The opening minutes of the latest – and final – Wolverine installment serve as resounding mood-setters for the two hours to come. A drunken Logan fails to fully draw out his claws after a shotgun hit to the chest puts him down long enough to cause the audience to worry. He, on the other hand, cares more about his limo’s well-being that a bullet hole right over the back tire drives him off the edge.
In a bloody, brutal sequence that sees the Wolverine carve up a gang of street thugs, ‘Logan’ quickly clears up the air. This is the Wolverine film we’ve always wanted.
The year is 2029. Only a handful of mutants are left in what seems to be a lawless USA. Logan (Hugh Jackman) is a shadow of the mutant he once was, driving an Uber-like limo and drowning himself in alcohol. Things get shaken up after a woman asks “the Wolverine” for help, followed by Donald Pierce’s (Boyd Holbrook) impromptu visit.
Seventeen years after he first drew out the Adamantium claws, Hugh Jackman gives his all in his final portrayal of the character that launched his career as one of Hollywood’s biggest stars. If his hands-on involvement in the marketing campaign leading up to the release was indicative of anything, it would be Jackman’s emotional investment in the film. His performance further proves that. In a tour-de-force effort that captures every aspect of the Wolverine’s character, Jackman provides the best portrayal of a superhero on the big screen.
In many ways, Logan is unlike any other comic book film ever made. Director James Mangold lists films like ‘Little Miss Sunshine’, ‘Shane’, and ‘The Wrestler’ as inspirations for his movie. He’s not lying. Logan goes in a completely unique direction previously unseen within the genre. It’s a movie about saving a little girl and, ultimately, oneself instead of a big city or the world.
Destruction is minimal, no buildings are leveled, and it’s exactly because of that lack of dust that Logan has time and space to breathe, and breathe deeply. The film favors a slow, meaningful setup over an explosive moment. A scene in which Logan takes Patrick Stewart’s Xavier to pee in a public bathroom digs deeper into the titular character than the entirety of 2009’s X-Men Origins. It is then directly followed by Wolverine telling Laura (Dafne Keen) that it is “not okay” to lash out on a store’s clerk. This ceasefire sets up another scene, further down the runtime, in which these three characters convince their dinner hosts that they are a family.
The importance of these sequences becomes more evident the closer the movie gets to the finish line. Because there is no sequel and no clear-cut prequel, writers Scott Frank, Michael Green, and Mangold slow down their plot to show the audience where their characters stand compared to where they were twenty minutes ago. The evolution of their relations and personalities gives a thorough idea of who they are and what drives them. Even a character like Caliban (Stephen Merchant), completely sidelined in X-Men: Apocalypse, feels more important than most of the main X-Men members in the 2016 blockbuster.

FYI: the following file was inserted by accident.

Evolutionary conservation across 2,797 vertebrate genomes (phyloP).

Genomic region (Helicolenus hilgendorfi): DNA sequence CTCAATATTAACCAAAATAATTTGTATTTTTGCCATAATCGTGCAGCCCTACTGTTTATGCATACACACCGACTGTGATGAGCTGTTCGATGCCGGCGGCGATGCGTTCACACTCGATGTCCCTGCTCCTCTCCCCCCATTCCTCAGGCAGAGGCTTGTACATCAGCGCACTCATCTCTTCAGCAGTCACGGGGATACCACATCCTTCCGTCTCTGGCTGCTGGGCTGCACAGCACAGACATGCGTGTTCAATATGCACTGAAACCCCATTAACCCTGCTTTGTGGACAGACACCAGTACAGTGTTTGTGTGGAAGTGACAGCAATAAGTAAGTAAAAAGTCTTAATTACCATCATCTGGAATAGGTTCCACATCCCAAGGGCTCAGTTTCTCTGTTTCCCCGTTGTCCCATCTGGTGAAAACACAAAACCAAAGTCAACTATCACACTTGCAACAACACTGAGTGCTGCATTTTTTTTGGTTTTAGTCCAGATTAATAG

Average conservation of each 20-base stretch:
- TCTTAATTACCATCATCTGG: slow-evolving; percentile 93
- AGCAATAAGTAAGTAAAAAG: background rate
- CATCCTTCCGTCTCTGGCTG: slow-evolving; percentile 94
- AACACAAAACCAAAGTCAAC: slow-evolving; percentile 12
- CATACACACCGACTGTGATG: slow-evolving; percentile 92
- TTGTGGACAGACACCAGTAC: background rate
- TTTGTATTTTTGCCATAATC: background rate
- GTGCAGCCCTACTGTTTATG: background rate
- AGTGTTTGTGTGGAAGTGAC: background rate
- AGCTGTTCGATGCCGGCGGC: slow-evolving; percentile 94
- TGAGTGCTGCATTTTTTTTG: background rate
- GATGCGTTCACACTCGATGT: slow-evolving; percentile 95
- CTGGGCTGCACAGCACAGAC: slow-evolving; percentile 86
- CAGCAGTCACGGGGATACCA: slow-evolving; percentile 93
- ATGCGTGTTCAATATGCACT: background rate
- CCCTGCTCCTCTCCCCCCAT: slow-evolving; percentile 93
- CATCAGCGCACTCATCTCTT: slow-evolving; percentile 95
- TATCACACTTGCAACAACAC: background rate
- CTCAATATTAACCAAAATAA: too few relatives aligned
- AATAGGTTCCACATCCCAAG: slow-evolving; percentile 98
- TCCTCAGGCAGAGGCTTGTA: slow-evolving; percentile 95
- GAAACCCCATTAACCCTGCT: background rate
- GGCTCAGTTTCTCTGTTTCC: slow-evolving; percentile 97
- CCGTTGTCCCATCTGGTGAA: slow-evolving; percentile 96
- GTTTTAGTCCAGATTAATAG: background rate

The stars of the film are actually all of its main characters and not just Wolverine himself. Laura screaming her lungs out every time she attacks contrasts the calmer version of the character in the comics, in an effort by Mangold not to romanticize the recruitment of child soldiers. She’s more of a hurt kid than an engineered killing machine. Xavier, one of the most powerful mutants in the X-Men continuity and once the leader of the group, is a swearing old man with lapses and memory loss. Stewart, supporting a powerhouse Jackman, is a wonder of his own, delivering a performance on par with his lead and superior to all he’s had throughout the franchise.
Challenging these characters is a villain who’s much more than a punching bag, but much less than a spotlight-stealer. Although Donald Pierce and his Reavers might be some of the nastiest X-Men villains and Wolverine enemies, they were unknown to the greater audience prior to this film.
The creative decision of going with Pierce as opposed to someone more popular like Mr. Sinister shaped the character into exactly what Wolverine needed him to be to reach where he’s headed. Pierce challenges Logan’s fundamental values, instead of the sharpness of his claws, to slowly uncover layers the character was actively trying to repress. Each of their encounters pushes the Wolverine a little further, molding him into the protagonist everyone needed him to be.
Even the physically challenging villain, although unimpressive in nature, served a clear, symbolic purpose. That’s all part of Mangold’s electric vision as to what a Wolverine goodbye should be. Maintaining creative control over his film, the director not only goes in different directions, but gives the audience sequences most of them never knew they needed. The most notable is during one of Xavier’s mental lapses: a draining, suffocating few minutes that make sure everyone understands how difficult things have become; how high the stakes are.
Logan is a cinematic achievement regardless of the context it is put in, but for a final Wolverine film, especially, it is the best possible result. It transcends all of the genre’s tropes to create something unique and wonderful. In his final onscreen appearance, Jackman’s Wolverine invites all comic book films to morph into something better and, in the process, becomes a hero amongst heroes.